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Hibiscus palustris
Hibiscus palustris | CrHibiscus palustrisimson-eyed Rose-mallow, Swamp Rose-mallow, Mallow-rose

Hibiscus palustris is another north American member of section Muenchhusia, which is composed of hardy, herbaceous, perennial Hibiscus species. The 5 recognized species are Hibiscus coccineus, Hibiscus dasycalyx, Hibiscus grandiflorus, Hibiscus laevis and Hibiscus moscheutos. Both Hibiscus lasiocarpos and Hibiscus palustris can be split from Hibiscus moscheutos. There is ongoing debate among taxonomists regarding the status of Hibiscus moscheutos and Hibiscus palustris —some recognize two separate species based on characteristics such as shape of seed capsule and leaves, and pubescence of the branches.

Although Hibiscus palustris is found naturally in marshes or pond edges, this striking perennial will grow well in garden soil that is not too dry. It starts to grow late in the spring and eventually makes a big clump which can live for years. Blooms cluster on branch tips from mid-summer to fall. The more common form of Hibiscus palustris has large pink flowers. Hibiscus palustris forma peckii has large white flowers with a red eye.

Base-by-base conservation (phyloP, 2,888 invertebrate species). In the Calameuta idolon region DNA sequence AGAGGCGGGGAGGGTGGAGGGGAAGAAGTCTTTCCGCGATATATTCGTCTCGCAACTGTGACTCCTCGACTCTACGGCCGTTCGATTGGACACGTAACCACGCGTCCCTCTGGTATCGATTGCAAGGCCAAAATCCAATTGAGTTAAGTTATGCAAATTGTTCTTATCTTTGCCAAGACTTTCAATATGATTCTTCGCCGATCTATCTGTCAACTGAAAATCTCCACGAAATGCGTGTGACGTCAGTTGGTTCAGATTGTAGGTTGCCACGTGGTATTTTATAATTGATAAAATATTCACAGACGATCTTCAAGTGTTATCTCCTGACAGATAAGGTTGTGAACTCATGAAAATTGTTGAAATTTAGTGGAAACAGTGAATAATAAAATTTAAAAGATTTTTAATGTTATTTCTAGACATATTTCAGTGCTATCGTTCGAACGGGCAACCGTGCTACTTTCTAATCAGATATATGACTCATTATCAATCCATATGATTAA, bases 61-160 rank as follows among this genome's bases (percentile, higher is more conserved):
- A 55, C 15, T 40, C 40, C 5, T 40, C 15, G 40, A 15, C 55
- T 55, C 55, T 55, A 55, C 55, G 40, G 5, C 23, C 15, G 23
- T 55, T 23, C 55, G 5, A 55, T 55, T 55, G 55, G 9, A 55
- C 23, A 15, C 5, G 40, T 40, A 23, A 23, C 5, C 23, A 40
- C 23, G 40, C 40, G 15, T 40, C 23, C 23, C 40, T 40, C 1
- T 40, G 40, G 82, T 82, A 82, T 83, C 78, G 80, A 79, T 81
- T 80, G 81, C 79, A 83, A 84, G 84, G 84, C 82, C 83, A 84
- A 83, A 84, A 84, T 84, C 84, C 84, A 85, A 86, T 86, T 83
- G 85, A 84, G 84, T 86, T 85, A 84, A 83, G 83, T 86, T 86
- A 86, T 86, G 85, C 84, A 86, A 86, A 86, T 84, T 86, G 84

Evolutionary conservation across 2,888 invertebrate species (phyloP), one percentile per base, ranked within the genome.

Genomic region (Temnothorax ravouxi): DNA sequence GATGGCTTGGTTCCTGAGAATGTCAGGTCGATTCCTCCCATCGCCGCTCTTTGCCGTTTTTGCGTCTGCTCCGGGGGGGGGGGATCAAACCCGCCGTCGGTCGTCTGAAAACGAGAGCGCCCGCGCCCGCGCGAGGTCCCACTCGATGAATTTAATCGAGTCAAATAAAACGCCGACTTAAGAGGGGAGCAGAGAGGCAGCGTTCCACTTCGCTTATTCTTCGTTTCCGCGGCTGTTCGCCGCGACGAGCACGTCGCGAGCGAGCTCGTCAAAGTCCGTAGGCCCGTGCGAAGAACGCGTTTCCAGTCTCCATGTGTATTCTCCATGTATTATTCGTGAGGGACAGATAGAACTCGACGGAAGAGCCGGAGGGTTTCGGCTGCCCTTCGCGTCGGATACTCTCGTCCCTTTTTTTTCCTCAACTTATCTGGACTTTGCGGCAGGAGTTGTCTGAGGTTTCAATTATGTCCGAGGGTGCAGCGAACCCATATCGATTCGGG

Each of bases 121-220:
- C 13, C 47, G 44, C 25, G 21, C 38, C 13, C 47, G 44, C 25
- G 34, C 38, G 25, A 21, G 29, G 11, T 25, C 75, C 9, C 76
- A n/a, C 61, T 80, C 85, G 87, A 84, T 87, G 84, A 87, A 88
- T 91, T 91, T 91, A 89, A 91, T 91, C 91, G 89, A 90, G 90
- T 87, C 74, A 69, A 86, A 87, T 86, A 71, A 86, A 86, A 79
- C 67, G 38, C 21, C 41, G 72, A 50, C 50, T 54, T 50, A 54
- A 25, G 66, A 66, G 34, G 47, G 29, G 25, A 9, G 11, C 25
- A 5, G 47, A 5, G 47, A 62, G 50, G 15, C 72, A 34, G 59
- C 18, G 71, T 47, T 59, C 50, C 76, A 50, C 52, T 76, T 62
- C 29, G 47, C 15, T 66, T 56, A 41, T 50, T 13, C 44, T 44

Historical Reference: SWAMP ROSE MALLOW. HIBISCUS, Hibiscus palustris. A perennial plant, native of the swamps of North America, from Canada to Carolina, which it adorns with its fine rosy blossoms. It was one of the first species introduced from the New World ; and yet it is very rarely cultivated in this country, because it seldom or never flowers in the open border, where, being quite hardy, it is usually placed. This is, we believe, owing to the general lowness of our isothermal temperature. Mr. Colvill, with whom it has now flowered, informs us, that not knowing of what country his plant was native, and finding that in a Greenhouse it did not thrive, he put it in a stove, when it at length unfolded its magnificent blossoms.We suppose it is possible to increase it either by division of its perennial root, or by cuttings, although its soft annual stem is but ill adapted to the latter operation. Its seeds may be procured abundantly from North America, and are, in fact, often imported for sale along with other American productions.With our wild specimens-from South Carolina, gathered by the late Mr. Frazer, the Garden plant agrees sufficiently. Cavanilles says his flowers in the Garden at Madrid had a yellowish white colour; but Pursh, and all other authors, describe them as purple or rosy red.

Edwards's botanical register, Volumes 1-18
J. Lindley
Ridgway, 1831